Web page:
Dead on arrival
Prospects for cooperation on some issues simply do not exist. Cap-and-Trade legislation, for instance, is dead and unlikely to rise from the grave for some time. As for carbon tax proposals: if there's a category beyond dead (undead?), it exists there. Critics may blame the GOP for its denial on this issue, or Obama for his decision to prioritize health care; in fact, the real culprit is the economy. Realistically, you can't expect corporations or individuals to make altruistic (if self-preservatory) sacrifices at a time like this.
Democrats may try to "ring-fence" some cherished projects before the changing of the guard, too. PEPFAR, for instance, the Bush-era foreign aid program targeting HIV/AIDS in Africa, will be at risk in the coming austerity climate, along with foreign aid of any kind. Republicans are unlikely to commit to fund multi-year programs in this area, though. Aid to the Palestinian Authority — always a difficult proposition for either party — is particularly vulnerable, and a serious problem since the U.S. provides the bulk of the PA's operating budget each year.
Cans kicked down the road
Potential reforms to immigration law represent an area of potential compromise which would benefit the GOP far more than the Democrats. Obama appears to have few electoral advantages these days, but the xenophobic fringe of the GOP with regard to Mexican immigrants is one such threat to current Republican calculus.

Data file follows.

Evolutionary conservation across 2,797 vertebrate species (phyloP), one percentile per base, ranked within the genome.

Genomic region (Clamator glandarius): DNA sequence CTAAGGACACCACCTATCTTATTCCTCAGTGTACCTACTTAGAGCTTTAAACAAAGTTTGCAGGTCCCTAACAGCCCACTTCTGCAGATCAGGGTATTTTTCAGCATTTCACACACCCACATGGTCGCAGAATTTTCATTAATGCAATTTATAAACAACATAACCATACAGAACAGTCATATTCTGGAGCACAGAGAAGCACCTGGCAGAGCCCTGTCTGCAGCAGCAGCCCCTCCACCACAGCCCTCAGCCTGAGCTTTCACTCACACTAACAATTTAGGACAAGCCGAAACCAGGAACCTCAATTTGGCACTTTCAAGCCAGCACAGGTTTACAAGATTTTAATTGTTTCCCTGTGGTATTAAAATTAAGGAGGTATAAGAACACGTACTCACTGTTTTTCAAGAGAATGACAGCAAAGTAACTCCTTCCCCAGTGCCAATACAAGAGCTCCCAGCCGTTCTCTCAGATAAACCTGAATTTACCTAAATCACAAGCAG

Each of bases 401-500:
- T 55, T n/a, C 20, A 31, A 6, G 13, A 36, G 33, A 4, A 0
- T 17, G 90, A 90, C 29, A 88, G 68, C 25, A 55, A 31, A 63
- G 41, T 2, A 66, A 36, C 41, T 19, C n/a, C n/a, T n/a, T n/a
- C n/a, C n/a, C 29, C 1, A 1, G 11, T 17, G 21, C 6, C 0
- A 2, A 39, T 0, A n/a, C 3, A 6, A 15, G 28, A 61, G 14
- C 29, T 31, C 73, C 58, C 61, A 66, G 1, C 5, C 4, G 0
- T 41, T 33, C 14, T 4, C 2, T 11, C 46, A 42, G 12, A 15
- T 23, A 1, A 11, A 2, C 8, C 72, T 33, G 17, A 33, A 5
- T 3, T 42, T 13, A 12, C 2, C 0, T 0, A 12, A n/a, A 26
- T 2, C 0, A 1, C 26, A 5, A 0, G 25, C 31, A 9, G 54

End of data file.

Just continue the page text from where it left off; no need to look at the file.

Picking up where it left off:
The prospect of "Arizona-style" immigration laws debated at the federal level (some tea party candidates advocate loyalty oaths, neighborhood sweeps and mass deportations) all pose a significant risk to any GOP strategist thinking about national office in 2012.
Passions about immigration tend to be local, and nationally Hispanics loom as large as an electoral bloc as "independents" do during a presidential year, with big states like Texas and California in play if this group is on the move.
But immigration reform bills are difficult, multi-tiered creatures, and pulling this off during a busy lame duck session may be beyond hope. With advocates ranging from the U.S. Chamber of Commerce to the farm lobby to human rights groups to the White House, a new push next year is likely.
Similarly, many in both parties' leadership would like to see the U.S.-Russia START deal, opposed by some on the right of the GOP's caucus, ratified by the Senate quickly to get it done before the more conservative Congress takes office. But the votes in the Senate for this particular deal (66 are needed) appear certain, so Congress likely will take its time in order to hold hearings next year on the proposed arsenal cuts.
If you think this is lame . . .
Analyzing the art of the possible in Washington never yields a pretty picture. The lame duck session, at best, can remove some canards from the political debate (the national debt ceiling), right some moral wrongs (Don't ask, don't tell) and perhaps make the world just a bit safer for humans (START). It won't save the world, the economy or even America's soul: that, for better or worse, awaits consideration by the next Congress.
This article originally appeared on GlobalPost.